Thought you might like this resource, just to remind you of some common principles regarding extended response structure.


Let’s look at the introduction…


  1. Global sentence deals with the issue of the question and text in the broadest possible terms. It there to simply engage the reader.
  2. Introduce text. Make sure you include genre, title, author/producer, when it was released/produced.
  3. Keep any plot overview at a minimum. No more than two sentences.
  4. Key ideas you’re going to explore in your extended response. Key concepts.
  5. Thesis statement.

Let’s think about what an effective thesis statement should look like:


  1. It should be a direct response to the question.
  2. It should establish a clear argument.
  3. It is written as a statement.
  4. Is as focused as possible.

So… How does that translate into your body paragraphs?


Well… Body Paragraph 1 should contain your STRONGEST argument.

  1. The topic sentence should be text-specific and establish a clear argument and link explicitly to your thesis statement.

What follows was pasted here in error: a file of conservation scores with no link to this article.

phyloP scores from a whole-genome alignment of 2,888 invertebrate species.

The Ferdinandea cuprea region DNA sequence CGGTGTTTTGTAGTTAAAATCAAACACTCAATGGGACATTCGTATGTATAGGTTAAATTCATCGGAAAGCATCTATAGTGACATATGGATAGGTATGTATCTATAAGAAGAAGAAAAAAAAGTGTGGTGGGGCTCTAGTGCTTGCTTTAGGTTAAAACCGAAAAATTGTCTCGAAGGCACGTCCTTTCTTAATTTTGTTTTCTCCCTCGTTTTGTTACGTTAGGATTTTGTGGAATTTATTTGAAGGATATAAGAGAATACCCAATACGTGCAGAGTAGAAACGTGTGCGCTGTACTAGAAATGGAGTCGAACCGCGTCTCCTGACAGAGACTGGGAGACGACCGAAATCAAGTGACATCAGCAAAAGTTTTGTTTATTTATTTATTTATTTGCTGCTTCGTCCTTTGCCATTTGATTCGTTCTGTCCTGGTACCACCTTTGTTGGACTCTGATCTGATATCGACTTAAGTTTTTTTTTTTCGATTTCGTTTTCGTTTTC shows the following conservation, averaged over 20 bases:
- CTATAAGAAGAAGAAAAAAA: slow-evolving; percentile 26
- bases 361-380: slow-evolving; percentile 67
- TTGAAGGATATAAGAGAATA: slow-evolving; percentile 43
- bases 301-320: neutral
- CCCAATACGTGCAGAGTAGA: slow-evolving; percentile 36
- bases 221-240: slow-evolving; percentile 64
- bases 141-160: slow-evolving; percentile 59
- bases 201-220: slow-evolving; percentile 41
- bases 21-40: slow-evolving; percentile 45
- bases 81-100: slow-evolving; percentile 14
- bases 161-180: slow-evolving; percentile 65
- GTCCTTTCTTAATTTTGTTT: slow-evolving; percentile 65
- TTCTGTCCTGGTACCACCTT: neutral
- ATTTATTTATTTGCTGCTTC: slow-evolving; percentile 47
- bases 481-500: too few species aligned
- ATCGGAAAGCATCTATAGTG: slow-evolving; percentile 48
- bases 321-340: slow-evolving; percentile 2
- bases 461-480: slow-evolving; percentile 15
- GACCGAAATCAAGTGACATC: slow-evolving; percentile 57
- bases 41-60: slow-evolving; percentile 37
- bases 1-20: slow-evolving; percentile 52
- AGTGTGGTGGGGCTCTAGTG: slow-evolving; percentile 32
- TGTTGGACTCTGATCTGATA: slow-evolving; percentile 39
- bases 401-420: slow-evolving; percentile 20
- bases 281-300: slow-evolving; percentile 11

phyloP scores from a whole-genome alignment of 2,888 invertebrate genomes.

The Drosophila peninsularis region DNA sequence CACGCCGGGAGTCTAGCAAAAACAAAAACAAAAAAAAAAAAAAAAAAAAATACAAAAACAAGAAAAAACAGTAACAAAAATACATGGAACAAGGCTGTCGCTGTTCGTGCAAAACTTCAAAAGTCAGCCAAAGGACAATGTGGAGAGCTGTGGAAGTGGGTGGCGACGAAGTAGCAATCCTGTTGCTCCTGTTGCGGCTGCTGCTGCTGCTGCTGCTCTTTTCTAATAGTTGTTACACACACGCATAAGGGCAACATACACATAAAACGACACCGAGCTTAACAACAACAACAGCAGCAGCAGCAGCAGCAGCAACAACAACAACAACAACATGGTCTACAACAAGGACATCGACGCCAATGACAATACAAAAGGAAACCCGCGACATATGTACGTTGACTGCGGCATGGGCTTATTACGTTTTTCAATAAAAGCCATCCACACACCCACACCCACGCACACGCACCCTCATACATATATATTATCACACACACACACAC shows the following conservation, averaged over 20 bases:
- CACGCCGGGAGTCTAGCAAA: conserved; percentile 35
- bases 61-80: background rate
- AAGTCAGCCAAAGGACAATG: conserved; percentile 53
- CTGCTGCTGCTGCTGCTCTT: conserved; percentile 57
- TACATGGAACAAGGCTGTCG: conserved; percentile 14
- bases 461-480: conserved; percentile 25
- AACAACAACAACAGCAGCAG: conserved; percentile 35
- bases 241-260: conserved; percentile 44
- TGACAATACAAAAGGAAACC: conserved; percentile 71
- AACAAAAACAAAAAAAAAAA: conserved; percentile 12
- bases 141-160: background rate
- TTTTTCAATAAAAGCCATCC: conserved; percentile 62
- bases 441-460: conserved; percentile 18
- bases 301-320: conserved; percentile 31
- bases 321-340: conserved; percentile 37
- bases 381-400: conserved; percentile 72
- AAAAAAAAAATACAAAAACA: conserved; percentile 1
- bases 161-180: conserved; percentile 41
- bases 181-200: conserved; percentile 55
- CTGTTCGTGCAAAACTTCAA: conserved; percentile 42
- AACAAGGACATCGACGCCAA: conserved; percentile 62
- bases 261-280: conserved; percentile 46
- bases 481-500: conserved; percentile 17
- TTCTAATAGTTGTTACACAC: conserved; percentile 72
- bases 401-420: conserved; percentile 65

2. This is important because your examiner will want to see that you can establish and maintain a cohesive argument, rather than your extended response being a collection of unrelated observations on the text you’re writing about.
  3. Your evidence should be short, it should be relevant and it should do more than just summarise content.
  4. When you use quotations/evidence, you need to ensure that you show why they are significant, why they’re important.

The Body Paragraphs should ALSO address the HOW of the question. This might be the conventions of the text type, SWAT codes, language features… that kind of thing.

Finally, you need a sentence at the end of the your body paragraph which links back to the topic sentence and summarises your argument.


All you then need to do is repeat the process for Body Paragraph 2 and Body Paragraph 3.


But, I hear you ask, what do I write for my conclusion.


Well… a conclusion is merely a summary of your argument, it is a synthesis of the points you’ve raised and a final reflection. Read your thesis statement and your topic sentences. If you’ve done your job properly, these should contain the main points of your central argument. If you’ve not written an effective thesis statement, and your topic sentences don’t establish an argument (or a development of your thesis statement), then you don’t have an argument to conclude anyway!